The Loft Era was one of the most fertile periods in jazz lore … that hasn’t actually entered jazz lore to speak of. Lasting from about 1969 to 1979 but reaching its peak in the mid-’70s, it was exactly what it sounds like: In the era of New York City’s economic crisis, when work in jazz clubs and other performance venues was hard to come by, musicians created their own venues in their low-rent dwellings—run-down former industrial loft spaces in lower Manhattan. In theory, any form of jazz could be performed within this network of. In practice, though, it trended toward experimental and avant-garde jazz, whose artists were the hardest pressed for establishment gigs.
Critic Gary Giddins, who documented the scene for The Village Voice, describes it as a de facto aesthetic movement. “The loft jazz era took the free jazz decade into a rapprochement with traditional jazz, rock, classical, Third World, etc., the point at times being to obliterate genre lines,” he says. “But the fascinating thing is that the jazz element ended up subsuming all others, leaving a genuinely new if fragile jazz idiom that influenced everyone else.”
It also influenced the recordings made during the period, and not simply the many live albums that naturally came out of the lofts. Indeed, there is a box set of recordings from a 1976 festival at saxophonist Sam Rivers’ Studio Rivbea—and it’s not included in the list below. That would be too easy. Instead, these are 10 studio recordings that offer a flavor of the music you could hear at places like Rivbea, Ali’s Alley, Environ, Ladies’ Fort, and the Tin Palace (among many others) in those days now nearly 50 years behind us.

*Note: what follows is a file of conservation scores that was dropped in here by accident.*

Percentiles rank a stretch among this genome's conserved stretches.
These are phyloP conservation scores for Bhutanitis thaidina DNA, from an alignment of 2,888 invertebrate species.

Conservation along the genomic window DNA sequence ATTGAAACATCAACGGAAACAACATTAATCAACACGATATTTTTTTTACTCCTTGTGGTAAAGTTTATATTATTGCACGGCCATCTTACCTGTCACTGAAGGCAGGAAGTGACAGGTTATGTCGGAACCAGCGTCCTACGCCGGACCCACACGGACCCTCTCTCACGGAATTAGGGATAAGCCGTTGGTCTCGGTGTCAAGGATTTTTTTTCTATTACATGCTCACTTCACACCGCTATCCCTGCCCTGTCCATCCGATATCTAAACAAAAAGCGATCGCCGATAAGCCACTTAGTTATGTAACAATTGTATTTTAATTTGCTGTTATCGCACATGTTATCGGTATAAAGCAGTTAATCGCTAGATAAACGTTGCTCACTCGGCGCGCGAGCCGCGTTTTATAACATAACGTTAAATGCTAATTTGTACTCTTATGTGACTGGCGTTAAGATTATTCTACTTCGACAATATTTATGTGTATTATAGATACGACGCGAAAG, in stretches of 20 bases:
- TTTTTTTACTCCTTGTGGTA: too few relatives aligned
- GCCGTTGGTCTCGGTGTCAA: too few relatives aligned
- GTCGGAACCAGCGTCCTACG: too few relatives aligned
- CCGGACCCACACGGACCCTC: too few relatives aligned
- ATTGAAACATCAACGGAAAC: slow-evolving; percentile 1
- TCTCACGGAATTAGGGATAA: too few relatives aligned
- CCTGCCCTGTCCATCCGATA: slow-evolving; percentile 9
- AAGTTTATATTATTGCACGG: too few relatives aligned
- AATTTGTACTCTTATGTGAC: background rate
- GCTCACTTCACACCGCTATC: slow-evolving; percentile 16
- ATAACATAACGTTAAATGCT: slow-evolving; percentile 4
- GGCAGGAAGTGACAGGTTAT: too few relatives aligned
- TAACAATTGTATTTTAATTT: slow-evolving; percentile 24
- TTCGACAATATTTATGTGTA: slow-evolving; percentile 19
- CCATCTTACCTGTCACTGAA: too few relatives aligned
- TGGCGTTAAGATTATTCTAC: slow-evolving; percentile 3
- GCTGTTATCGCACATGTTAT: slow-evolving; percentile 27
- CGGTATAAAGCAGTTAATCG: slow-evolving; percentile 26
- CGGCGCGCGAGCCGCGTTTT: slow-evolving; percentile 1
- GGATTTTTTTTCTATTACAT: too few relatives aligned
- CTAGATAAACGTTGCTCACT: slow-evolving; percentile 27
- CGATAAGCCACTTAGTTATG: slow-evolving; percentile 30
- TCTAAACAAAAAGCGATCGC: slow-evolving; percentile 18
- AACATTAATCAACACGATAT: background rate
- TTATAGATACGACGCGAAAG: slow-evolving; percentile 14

Like David Murray, Henry Threadgill also arrived in New York in 1975. He was noted almost immediately for his compositional ability (though it would take 40 years for the Pulitzer Prize committee to catch on). But while he is credited as the author of all four tracks on Air Raid—the second album by the collective trio Air—the writing here takes a back seat to the band’s interactive improvisations. Bassist Fred Hopkins and drummer Steve McCall share equal footing with Threadgill, especially on the lightly structured long pieces “Air Raid” and “Release,” although the shorter “Midnight Sun” and “Through a Keyhole Darkly” are notably fair-trade as well. (While Threadgill’s voice on his four reeds is the most prominent, it’s the stunning dialogue between himself—on his unique “hubkaphone” percussive rig—McCall, and Hopkins on “Release” that is the album’s most effective moment.) Air’s raw yet sophisticated three-way meeting of the minds remains as impressive today as it did in their mid-1970s heyday, when they were a fixture on the loft scene.Check the price on Amazon!